The first case study was presented by Michal Kšiňan who introduced two conceptions of the Slovak national hero Milan Rastislav Štefánik. As he was also a French soldier, Štefánik had multiple identities that were sometimes contradictory; he could not be Slovak and Czechoslovak at the same time, for example. According to the Slovak narrative of his life and death, Czech leaders Masaryk and Beneš did not support him and were responsible for his assassination. On the other hand, according to the Czech view, Štefánik did not have any disputes with the Czech leaders because he was a Czechoslovak as they were—and his death was an accident. To sum up, these two approaches give us an insight into how the Czechoslovak identity was created. When asked about religious factors in creating the personified myths, Kšiňan mentioned the strong comparison of Štefánik to some kind of a saint martyr. According to the Czechoslovak concept, he is a fighter, also highlighting the reference to religion. From the perspective of identities, the famous question about how he actually died does not matter so much anymore. National heroes tend to be used as a cultural defense against other nations and the Slovaks no longer need to prove that they are not Czechs.
The case study of Gábor Egry compared two politicians who led the political representation of the Hungarian minority after the Trianon treaty - János Esterházy in Czechoslovakia and Imre Mikó in Romania. Both politicians promoted the notion of the renewal of the Hungarian Empire. In their view, this would be the result of political pressure from minorities. Esterházy faced oppression from the Czechoslovak side, partly because of his protests against the deportation of Jews. He was later brought to the Soviet Union and eventually died in prison back home. His suffering turned him into a Hungarian national hero. On the other hand, Imre Mikó in Romania managed to reach a settlement with the government and obtained partial autonomy for his minority. By implementing such political compromise, the political left could keep its credentials. Egry was asked to explain the social efficiency of the process of mythification of personalities and their use in the national perspective after 1989. In his view, the processes of mythification is not complete socially efficient. The inter-war period sources reveal a disappointment with Hungary because it lacked strong individuals. Nowadays, there is an important difference between Esterházy and Horthy in terms of how they thought about their communities.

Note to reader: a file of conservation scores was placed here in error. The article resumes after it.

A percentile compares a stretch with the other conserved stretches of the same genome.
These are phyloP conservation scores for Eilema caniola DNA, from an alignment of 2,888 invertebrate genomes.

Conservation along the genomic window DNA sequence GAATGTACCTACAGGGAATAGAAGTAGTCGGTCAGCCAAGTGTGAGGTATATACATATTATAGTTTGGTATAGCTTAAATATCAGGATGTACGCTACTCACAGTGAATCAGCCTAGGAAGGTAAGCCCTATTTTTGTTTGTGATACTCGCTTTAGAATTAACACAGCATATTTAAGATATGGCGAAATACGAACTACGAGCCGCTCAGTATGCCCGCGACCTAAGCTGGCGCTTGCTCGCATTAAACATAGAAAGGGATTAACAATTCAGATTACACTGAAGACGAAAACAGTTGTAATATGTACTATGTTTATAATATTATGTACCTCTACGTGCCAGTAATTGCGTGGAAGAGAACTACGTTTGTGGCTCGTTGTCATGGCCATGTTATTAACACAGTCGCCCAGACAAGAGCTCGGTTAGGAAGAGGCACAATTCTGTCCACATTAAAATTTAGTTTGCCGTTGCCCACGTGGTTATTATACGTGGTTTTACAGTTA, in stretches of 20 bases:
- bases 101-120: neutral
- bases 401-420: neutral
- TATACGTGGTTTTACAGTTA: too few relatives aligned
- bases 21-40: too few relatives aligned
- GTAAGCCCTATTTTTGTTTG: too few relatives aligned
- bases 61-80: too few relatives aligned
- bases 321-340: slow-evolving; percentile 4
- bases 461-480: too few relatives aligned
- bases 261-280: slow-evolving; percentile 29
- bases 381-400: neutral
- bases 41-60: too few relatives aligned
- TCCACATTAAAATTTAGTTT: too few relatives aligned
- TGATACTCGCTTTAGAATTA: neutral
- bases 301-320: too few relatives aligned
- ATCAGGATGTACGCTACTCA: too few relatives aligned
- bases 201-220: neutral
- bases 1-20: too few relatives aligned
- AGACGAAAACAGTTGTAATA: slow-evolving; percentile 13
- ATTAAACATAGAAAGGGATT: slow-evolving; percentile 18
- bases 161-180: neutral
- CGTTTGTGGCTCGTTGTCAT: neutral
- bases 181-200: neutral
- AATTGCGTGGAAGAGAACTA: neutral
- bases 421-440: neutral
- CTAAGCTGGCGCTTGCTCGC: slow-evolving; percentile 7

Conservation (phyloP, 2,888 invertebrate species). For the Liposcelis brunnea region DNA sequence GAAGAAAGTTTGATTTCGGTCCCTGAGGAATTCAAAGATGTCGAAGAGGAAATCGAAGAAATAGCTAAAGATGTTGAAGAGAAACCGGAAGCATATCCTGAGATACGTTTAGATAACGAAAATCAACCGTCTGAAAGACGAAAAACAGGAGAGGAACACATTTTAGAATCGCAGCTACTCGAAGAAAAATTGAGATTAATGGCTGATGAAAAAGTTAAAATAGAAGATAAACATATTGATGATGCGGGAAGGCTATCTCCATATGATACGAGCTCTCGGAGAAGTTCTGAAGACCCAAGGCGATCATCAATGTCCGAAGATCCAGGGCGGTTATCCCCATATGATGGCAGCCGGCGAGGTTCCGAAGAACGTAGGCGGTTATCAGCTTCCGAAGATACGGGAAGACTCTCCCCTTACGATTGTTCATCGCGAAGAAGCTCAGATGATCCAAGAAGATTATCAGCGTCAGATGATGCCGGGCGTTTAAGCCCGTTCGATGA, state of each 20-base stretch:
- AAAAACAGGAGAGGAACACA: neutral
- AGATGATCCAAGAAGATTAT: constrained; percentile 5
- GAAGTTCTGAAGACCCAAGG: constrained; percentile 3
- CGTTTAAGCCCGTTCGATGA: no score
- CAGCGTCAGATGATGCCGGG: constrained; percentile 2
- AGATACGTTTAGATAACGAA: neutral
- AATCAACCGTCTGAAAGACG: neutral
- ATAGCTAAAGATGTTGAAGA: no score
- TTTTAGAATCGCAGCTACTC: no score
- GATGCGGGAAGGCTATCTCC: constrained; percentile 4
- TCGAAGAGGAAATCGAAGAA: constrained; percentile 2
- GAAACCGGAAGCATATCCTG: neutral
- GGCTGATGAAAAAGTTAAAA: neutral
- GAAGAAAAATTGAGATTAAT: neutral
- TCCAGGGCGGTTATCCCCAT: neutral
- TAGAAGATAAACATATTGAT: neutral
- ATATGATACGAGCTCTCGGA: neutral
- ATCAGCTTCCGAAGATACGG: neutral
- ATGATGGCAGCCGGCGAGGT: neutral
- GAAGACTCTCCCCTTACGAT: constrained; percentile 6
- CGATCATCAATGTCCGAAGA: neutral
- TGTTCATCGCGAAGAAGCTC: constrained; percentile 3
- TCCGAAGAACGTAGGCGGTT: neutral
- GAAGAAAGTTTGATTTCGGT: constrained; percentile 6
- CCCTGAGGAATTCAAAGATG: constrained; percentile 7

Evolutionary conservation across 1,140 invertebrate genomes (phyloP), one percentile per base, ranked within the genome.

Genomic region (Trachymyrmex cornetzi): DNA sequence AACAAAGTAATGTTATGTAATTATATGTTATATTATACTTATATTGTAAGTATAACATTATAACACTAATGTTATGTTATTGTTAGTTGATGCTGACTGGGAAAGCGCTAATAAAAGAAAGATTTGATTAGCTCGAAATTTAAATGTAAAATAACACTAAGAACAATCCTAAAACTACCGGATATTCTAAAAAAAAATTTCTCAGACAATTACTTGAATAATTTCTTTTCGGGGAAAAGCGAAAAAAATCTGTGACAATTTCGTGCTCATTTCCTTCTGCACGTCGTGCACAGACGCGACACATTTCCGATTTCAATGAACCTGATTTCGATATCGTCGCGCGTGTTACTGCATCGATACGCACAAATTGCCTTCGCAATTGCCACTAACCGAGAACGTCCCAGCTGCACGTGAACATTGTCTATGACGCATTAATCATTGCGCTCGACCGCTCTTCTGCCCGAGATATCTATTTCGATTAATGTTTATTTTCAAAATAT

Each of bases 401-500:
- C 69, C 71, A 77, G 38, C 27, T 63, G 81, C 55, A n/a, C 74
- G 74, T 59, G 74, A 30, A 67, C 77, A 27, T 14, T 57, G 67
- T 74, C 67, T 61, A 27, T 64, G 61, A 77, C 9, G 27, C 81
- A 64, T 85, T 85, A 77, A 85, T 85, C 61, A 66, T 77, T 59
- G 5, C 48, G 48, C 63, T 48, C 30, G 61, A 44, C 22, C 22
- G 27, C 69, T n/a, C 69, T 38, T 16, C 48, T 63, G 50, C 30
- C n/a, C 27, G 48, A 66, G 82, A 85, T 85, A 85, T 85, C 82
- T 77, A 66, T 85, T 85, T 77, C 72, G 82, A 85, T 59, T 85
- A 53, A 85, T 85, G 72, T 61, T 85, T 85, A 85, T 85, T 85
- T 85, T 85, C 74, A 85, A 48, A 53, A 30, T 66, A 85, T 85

In the following presentation, Jiří Němec talked about a politician who was forgotten in the Czech collective memory - Kamil Krofta, a historian and a former minister of foreign affairs. In his work, Krofta highlighted the importance of the great historical personas like Jan Hus or Jan Žižka. But the newly formed Czechoslovakia was not a Czech state. Successfully building a multiethnic state under conditions characterized by the absence of a Czechoslovak nation was the biggest challenge yet to be solved. As a result, the pantheon of Czech “national heroes” was expanded by Slovaks like Jánošík or Štefánik. Interestingly, however, the German minority was not included in this process, as the nation-building process was limited to Czechs and Slovaks. The Germans had had plenty of unknown heroes who came to the Czech lands in the medieval era and cultivated the lands in the area, yet this contribution was conveniently left unrecognized by the majority. According to Krofta, Czechs and Slovaks were to have a special status in a country that was mostly theirs. Looking back to the 1920s, according to Němec, we hardly ever realize the extent to which people were nationalistic. They only thought in terms of nation; that's what was an essential thing. If someone tried to be “not Czech,” he would be most likely called a traitor. From a historical perspective, the year 1918 was a high-water mark for Czechs and Slovaks, but other nations found themselves on the losing side of history. but at the same time, other nations were on the losing side. Krofta suggested a sovereign Czechoslovak state where Czechs and Slovaks would have a special status compared to Germans, Poles, or Hungarians – the national minorities – but where their rights would be guaranteed. This is because Czechs and Slovaks founded the nation and, moreover, it is the existence of their own state, Krofta argued, that would guarantee their national existence in the future.